Tumaini School

Mathare Slum - Kenya

The Tumaini School Building is Finished!

Last week the Tumaini School building was officially opened by His Excellency Bary Ouvry, the Belgian Ambassador to Kenya, amidst great excitement and ceremony. This is certainly a huge landmark in the history of Giraffe and of Tumaini School.

The Giraffe-Tumaini partnership began in 2005, following the Baines' first visit to the school. At that time, there were just 45 pupils and 3 unpaid teachers meeting in an iron-sheet slum building, with virtually no books, equipment or food.

The most urgent needs for books and a feeding programme were put in place immediately, and a sponsorship programme launched soon after. In 2006 the upper school was upgraded to a conrete building, and plans and fund-raising began for the new 4-storey, purpose built school officially opened last week. The land was bought and the foundation stones laid in May 2009. 3 years later the school has 12 bright, spacious classrooms, a computer room, a library, staff room, offices and toilets. The school is registered, and 2 classes have already taken their national exams and achieved grades averaging a C, allowing all the pupils access to secondary education, with some gaining places in Kenya's top schools.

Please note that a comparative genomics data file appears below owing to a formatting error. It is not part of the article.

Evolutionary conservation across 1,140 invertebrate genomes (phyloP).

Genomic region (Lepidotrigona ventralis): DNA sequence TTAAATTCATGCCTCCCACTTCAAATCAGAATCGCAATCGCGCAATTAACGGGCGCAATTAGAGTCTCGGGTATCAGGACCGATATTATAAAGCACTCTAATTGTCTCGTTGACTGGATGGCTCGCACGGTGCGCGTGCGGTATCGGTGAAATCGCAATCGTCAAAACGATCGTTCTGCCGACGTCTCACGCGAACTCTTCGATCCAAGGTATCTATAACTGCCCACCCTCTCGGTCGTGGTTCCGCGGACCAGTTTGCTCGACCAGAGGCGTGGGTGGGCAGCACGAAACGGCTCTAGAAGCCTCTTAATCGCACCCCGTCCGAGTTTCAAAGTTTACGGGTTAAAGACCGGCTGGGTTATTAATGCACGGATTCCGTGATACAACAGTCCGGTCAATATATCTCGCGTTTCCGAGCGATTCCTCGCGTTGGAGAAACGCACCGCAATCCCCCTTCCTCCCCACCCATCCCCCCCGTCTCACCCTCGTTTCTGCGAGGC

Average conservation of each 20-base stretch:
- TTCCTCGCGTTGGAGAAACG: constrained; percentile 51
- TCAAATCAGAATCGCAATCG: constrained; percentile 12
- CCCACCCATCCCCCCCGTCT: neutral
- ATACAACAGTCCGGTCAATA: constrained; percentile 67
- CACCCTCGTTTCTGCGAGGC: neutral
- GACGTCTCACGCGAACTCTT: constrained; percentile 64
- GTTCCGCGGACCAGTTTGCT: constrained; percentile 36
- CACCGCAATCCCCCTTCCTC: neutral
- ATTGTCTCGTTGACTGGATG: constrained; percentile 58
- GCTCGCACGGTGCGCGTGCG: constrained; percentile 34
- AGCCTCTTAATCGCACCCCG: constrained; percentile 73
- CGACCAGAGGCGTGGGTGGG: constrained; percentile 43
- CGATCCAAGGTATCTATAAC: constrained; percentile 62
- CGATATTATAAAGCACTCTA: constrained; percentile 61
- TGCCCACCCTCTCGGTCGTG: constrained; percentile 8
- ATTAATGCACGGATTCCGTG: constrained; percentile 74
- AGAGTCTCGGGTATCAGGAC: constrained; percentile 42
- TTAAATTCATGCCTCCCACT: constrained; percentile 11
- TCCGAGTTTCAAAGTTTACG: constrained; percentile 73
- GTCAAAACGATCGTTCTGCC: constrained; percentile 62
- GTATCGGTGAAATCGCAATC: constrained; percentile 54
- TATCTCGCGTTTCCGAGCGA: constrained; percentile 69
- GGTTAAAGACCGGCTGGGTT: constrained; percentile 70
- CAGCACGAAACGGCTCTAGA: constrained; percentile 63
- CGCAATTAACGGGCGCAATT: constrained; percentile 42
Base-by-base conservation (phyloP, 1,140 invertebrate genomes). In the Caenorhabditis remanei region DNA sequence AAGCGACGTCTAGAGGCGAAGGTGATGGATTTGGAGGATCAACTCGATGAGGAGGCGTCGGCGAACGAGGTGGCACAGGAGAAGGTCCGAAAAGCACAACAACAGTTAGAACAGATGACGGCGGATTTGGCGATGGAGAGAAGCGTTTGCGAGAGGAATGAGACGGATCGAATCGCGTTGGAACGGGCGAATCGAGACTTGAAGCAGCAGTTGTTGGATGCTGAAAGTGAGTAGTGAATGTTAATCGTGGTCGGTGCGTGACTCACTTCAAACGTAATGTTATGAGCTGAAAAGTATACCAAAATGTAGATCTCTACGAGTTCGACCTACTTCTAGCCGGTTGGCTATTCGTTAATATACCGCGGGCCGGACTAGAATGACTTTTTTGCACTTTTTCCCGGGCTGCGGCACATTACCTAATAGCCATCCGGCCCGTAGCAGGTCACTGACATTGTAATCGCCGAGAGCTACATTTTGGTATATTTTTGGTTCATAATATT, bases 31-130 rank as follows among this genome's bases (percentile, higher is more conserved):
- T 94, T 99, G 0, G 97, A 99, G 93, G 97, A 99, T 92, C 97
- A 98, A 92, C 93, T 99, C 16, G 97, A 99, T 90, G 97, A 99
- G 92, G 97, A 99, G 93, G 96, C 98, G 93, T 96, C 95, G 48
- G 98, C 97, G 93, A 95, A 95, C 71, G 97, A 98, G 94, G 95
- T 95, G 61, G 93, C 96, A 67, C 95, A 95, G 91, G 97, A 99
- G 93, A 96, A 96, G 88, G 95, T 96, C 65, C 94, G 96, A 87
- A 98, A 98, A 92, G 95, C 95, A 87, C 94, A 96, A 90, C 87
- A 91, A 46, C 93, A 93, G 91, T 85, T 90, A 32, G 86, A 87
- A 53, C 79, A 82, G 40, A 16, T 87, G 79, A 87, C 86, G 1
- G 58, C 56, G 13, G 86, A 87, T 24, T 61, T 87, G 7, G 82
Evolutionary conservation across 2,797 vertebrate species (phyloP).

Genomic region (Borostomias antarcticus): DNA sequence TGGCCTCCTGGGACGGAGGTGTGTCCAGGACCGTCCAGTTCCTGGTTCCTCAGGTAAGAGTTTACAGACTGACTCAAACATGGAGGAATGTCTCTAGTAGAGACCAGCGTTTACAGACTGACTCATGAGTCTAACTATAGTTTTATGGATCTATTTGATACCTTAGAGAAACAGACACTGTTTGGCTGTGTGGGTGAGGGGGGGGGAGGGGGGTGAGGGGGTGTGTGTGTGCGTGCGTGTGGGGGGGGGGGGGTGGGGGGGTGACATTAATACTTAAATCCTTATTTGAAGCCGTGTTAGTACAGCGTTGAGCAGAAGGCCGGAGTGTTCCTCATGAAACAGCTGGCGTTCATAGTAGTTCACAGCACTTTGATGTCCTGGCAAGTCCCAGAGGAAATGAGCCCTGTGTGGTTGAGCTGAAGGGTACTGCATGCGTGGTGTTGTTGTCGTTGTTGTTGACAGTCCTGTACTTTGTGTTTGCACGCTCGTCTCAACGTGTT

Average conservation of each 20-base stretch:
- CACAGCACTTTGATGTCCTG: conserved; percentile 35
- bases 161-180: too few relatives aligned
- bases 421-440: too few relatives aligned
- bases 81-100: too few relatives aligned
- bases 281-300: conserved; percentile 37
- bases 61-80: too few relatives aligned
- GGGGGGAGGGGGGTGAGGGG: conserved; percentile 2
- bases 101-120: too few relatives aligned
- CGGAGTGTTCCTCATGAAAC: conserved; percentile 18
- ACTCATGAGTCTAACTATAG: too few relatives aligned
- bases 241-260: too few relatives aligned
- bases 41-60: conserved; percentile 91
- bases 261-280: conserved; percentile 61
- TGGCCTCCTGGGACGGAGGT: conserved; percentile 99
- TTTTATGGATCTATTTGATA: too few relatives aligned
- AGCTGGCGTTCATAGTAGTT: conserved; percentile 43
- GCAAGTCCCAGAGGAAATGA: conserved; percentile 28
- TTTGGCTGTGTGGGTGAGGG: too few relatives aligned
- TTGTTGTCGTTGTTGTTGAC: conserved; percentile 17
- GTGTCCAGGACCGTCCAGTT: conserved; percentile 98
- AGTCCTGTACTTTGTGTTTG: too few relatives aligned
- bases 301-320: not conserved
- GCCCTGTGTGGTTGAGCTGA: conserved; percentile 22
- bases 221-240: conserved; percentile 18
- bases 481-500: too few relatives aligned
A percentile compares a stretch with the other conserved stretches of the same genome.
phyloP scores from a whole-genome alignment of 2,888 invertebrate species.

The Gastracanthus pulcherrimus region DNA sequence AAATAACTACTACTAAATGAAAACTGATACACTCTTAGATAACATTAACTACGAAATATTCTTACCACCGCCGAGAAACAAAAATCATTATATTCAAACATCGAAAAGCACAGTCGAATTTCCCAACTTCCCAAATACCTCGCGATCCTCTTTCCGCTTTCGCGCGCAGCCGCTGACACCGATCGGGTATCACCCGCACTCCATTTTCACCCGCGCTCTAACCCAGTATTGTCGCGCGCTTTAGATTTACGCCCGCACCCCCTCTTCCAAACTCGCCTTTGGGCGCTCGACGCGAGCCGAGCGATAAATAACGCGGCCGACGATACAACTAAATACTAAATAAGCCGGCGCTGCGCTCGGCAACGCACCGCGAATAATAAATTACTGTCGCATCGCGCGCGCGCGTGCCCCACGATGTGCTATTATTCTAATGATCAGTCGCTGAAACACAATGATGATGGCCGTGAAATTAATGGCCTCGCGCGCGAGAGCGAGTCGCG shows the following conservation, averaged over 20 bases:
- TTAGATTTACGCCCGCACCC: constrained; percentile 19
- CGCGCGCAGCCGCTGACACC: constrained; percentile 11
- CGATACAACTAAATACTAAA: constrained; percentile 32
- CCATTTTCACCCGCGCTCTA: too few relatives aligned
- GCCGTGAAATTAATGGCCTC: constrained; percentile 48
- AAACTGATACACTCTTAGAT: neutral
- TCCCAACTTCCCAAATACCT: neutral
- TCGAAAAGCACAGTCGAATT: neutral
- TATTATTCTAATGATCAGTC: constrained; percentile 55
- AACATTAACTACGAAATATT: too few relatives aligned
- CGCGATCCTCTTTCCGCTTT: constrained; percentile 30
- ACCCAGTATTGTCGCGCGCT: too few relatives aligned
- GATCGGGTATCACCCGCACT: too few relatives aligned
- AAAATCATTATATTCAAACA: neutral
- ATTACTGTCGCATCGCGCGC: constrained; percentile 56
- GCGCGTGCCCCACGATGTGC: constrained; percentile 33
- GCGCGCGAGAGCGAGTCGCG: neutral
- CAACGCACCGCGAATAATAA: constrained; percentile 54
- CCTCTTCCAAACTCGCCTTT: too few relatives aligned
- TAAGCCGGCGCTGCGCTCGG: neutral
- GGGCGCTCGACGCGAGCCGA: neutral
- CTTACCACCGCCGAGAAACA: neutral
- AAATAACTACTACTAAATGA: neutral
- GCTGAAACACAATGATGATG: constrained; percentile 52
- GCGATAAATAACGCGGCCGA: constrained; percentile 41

The building was entirely funded by the Giraffe Project through donations and fund-raising events, mostly in Belgium and the UK. In addition, almost 100 students are sponsored through the Giraffe Project sponsorship programme, by families and individuals whose donations cover tuition, food, books, uniform and medical needs. Another 100 are supported by a partnering organisation in Canada. Further support is being sought for the remaining 100 pupils.

Tumaini School's children all live in the slum, and face huge challenges on a daily basis. Most go home to a single over-crowded room without electricity or running water, posses few clothes beyond their school uniform, and know what it is to go to bed hungry. Without Tumaini many would probably not have had the chance to go to a proper school at all. For them the school is much more than a place of learning; it is also a place of comfort, counsel, food and medical care, and above all a community and source of hope.

Bookmark and Share
Follow the Giraffe Project Blog Donate to the Giraffe Project Fundraising Volunteer for the Giraffe Project